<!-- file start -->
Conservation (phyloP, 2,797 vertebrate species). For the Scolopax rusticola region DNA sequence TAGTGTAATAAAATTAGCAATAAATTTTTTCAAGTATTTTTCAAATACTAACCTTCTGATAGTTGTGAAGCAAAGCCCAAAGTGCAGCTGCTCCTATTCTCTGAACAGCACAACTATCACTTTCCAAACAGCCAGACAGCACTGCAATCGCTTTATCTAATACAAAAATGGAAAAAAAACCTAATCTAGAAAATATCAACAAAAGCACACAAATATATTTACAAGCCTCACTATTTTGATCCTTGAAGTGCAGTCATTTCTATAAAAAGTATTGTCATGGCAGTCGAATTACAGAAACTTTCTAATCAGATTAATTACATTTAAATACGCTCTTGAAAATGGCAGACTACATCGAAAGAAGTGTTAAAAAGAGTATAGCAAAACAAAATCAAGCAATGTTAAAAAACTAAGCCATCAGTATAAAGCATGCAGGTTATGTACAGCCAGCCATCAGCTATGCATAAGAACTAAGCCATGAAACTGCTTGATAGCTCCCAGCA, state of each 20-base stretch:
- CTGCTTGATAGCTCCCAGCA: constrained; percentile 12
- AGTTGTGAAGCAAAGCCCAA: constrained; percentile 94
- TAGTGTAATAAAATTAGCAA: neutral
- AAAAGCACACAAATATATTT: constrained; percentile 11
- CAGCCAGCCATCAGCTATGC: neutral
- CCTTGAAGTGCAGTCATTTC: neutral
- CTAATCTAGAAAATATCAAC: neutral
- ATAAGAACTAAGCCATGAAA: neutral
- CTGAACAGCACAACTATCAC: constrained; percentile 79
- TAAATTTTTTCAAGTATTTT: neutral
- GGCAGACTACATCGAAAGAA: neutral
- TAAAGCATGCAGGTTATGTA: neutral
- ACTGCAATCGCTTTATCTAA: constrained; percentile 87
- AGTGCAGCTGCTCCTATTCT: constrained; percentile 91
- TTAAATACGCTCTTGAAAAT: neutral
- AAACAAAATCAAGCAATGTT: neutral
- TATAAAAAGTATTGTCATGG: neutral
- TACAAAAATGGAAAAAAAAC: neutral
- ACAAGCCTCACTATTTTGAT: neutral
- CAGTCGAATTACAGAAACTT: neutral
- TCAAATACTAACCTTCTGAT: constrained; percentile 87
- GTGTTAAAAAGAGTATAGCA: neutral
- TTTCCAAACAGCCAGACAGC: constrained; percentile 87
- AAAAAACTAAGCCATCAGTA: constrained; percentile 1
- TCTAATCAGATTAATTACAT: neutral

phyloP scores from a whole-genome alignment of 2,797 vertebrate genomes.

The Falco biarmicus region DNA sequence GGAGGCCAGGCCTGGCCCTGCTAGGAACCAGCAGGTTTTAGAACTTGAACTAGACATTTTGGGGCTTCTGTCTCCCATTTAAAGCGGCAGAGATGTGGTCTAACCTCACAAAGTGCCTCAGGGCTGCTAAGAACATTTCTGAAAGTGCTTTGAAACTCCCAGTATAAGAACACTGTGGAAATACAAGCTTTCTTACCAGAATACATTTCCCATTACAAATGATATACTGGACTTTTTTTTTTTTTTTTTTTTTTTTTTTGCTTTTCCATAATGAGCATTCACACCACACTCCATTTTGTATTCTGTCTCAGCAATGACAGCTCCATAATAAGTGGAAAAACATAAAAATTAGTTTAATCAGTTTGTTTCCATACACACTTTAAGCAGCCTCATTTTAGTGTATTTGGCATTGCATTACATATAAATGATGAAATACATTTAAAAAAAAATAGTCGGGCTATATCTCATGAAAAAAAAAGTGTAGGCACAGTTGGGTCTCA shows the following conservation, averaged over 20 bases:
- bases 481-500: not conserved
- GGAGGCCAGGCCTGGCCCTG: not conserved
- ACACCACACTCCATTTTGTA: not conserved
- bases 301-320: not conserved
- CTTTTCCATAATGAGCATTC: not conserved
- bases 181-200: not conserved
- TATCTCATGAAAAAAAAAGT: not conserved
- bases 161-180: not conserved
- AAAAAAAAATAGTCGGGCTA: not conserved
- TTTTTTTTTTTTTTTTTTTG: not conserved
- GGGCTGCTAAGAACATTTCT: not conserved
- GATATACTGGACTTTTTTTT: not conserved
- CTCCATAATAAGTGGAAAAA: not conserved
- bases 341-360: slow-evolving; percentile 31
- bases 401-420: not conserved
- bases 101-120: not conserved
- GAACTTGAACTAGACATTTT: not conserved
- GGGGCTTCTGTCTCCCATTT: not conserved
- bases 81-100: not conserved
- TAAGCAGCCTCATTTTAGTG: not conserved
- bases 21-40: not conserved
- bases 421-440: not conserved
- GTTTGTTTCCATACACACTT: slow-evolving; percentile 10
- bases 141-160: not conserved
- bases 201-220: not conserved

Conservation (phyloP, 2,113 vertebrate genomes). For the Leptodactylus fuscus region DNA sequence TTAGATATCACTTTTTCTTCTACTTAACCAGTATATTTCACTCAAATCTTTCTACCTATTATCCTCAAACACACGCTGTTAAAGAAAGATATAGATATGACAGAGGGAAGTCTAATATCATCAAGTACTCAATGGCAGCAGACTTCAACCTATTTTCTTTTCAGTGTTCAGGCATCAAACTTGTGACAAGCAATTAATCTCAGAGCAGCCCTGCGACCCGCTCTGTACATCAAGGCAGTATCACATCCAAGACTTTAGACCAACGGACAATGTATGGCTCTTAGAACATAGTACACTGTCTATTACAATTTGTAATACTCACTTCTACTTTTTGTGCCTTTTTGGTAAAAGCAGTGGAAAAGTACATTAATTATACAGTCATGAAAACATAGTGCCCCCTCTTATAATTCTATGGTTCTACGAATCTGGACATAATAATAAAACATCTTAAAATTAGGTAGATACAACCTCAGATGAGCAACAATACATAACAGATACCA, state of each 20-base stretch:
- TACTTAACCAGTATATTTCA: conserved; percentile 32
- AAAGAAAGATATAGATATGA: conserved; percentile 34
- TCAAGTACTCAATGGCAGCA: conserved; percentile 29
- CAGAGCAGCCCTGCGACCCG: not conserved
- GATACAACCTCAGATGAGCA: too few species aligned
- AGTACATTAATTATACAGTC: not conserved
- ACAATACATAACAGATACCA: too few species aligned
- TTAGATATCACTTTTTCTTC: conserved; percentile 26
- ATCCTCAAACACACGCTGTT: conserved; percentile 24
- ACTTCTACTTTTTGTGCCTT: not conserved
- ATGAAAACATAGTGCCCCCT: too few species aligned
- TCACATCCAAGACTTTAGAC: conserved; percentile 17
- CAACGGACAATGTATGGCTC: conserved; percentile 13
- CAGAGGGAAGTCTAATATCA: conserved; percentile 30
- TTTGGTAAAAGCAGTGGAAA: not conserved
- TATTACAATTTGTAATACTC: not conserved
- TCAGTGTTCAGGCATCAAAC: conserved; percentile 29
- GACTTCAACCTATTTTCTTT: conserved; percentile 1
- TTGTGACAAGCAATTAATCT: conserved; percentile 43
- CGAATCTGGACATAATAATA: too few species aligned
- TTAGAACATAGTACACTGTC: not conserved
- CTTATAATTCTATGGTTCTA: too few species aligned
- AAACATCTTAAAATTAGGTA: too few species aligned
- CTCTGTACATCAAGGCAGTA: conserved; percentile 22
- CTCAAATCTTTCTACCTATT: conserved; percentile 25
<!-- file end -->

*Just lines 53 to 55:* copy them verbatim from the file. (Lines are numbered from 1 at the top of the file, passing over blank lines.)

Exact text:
- bases 201-220: not conserved

Conservation (phyloP, 2,113 vertebrate genomes). For the Leptodactylus fuscus region DNA sequence TTAGATATCACTTTTTCTTCTACTTAACCAGTATATTTCACTCAAATCTTTCTACCTATTATCCTCAAACACACGCTGTTAAAGAAAGATATAGATATGACAGAGGGAAGTCTAATATCATCAAGTACTCAATGGCAGCAGACTTCAACCTATTTTCTTTTCAGTGTTCAGGCATCAAACTTGTGACAAGCAATTAATCTCAGAGCAGCCCTGCGACCCGCTCTGTACATCAAGGCAGTATCACATCCAAGACTTTAGACCAACGGACAATGTATGGCTCTTAGAACATAGTACACTGTCTATTACAATTTGTAATACTCACTTCTACTTTTTGTGCCTTTTTGGTAAAAGCAGTGGAAAAGTACATTAATTATACAGTCATGAAAACATAGTGCCCCCTCTTATAATTCTATGGTTCTACGAATCTGGACATAATAATAAAACATCTTAAAATTAGGTAGATACAACCTCAGATGAGCAACAATACATAACAGATACCA, state of each 20-base stretch:
- TACTTAACCAGTATATTTCA: conserved; percentile 32